There were also reports, cited by opposition officials, that in an area near
the Mozambican border, people accused of voting for opposition leader Morgan
Tsvangirai were ordered to pay compensation to a local pro-Mugabe chief.
The state-controlled Sunday Mail said opposition supporters had attacked
ruling party offices and vendors selling pro-government newspapers in Bulawayo,
Zimbabwe's second largest city.
Story filed: 15:51 Sunday 24th March 2002
Mugabe to reshuffle cabinet
Johannesburg - Zimbabwean President Robert Mugabe is likely
to fire his two
vice-presidents, Simon Muzenda and Joseph Msika, as well as
Simba Makoni when he reshuffles cabinet.
reports that Mugabe is rearing to get rid of moderate elements after
victory in the recent presidential election.
Polical analyst Claude
Kabemba, a senior researcher with the Electoral
Institute of Southern Africa,
said it wouldn't be a bright move it Mugabe
did indeed get rid of bright
young thing Makoni.
"With cabinet's support, Makoni has the potential to
turn the Zimbabwe
economy around," he says. Mokoni is likely to be replaced
by July Moyo, a
party stalwart since independence.
countries put economic pressure on Zimbabwe, Mugabe turns to
the Far East for
support. "So Makoni's western free-market tendencies are
not in favour," says
Dumisani Muleya, political correspondent with the
'The dinosaurs' rubber stamp'
"Moyo, however, is a
party loyalist and will rubber stamp anything thought
up by party dinosaurs
to solve the country's economic woes," says Muleya.
In charge of foreign
affairs, Moyo would be a better ideological match to
countries like China,
North Korea and Thailand. He was at Mugabe's side on a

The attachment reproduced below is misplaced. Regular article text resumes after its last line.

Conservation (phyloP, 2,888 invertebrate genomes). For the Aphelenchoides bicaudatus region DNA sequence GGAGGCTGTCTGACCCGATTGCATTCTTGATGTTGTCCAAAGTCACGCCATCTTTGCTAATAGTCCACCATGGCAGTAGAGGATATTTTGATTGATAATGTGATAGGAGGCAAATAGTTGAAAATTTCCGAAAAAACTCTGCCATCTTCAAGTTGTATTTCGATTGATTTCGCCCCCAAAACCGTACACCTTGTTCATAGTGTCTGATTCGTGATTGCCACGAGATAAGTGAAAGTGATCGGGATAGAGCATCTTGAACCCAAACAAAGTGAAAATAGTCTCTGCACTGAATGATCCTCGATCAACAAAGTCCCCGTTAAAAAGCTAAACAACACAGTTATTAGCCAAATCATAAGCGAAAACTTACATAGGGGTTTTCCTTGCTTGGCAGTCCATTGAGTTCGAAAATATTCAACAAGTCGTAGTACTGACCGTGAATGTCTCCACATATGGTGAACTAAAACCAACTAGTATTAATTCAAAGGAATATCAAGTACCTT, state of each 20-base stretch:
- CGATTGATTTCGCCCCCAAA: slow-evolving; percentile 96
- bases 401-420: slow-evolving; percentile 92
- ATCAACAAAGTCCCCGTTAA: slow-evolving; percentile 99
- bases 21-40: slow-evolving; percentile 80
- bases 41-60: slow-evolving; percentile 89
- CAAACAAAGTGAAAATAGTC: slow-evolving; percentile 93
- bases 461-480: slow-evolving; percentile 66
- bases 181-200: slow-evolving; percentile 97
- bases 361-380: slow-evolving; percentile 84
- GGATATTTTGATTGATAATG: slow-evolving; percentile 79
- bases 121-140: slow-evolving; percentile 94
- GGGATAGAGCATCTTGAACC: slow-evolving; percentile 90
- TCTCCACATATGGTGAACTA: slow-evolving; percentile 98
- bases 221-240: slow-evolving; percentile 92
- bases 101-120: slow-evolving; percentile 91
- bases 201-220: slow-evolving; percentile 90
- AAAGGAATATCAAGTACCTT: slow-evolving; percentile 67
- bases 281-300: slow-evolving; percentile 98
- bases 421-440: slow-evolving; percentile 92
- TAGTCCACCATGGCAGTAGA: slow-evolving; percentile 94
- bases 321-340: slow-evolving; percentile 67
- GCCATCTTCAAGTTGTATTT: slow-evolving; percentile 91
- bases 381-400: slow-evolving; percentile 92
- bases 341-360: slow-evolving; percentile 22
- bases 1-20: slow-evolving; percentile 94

recent visit to these
countries when the International Monitary Fund cut aid
Other cabinet shuffles will probably include that information
Jonathan Moyo takes over foreign affairs, and foreign minister Stan
becomes the vice-president. Home affairs minister John Nkomo will
become the other vice-president.
Herbert Murerwa, minister of
trade and industry, will probably also get the
boot for being too
Kabemba regards the arrest of and treason charge against
Morgan Tsvangirai on Wednesday as a sign that nothing
remains of whatever
was wrought by President Thabo Mbeki and Nigerian
Zimbabwe's govt announces "economic recovery" plan
March 24 AFP|Published: Monday March 25, 4:41 AM
government has drawn up an ambitious "economic recovery" plan
agricultural reform which it hopes will create around a million
jobs and ease
food shortages, local press reported today.
The new plan, under which
peasants will be compensated for allowing the
government to use their land to
grow corn, is one of the first signs of an
effort by President Robert Mugabe
to achieve more economic self-sufficiency
for the country.
Zimbabwe's longtime ruler, has had little choice but to go it alone
estranging many Western donors and international financial
weeks ago when he returned to power in an election widely
According to the state-run Sunday Mail newspaper, the
government is planning
to irrigate some 100,000 hectares of land to grow some
400,000 tonnes of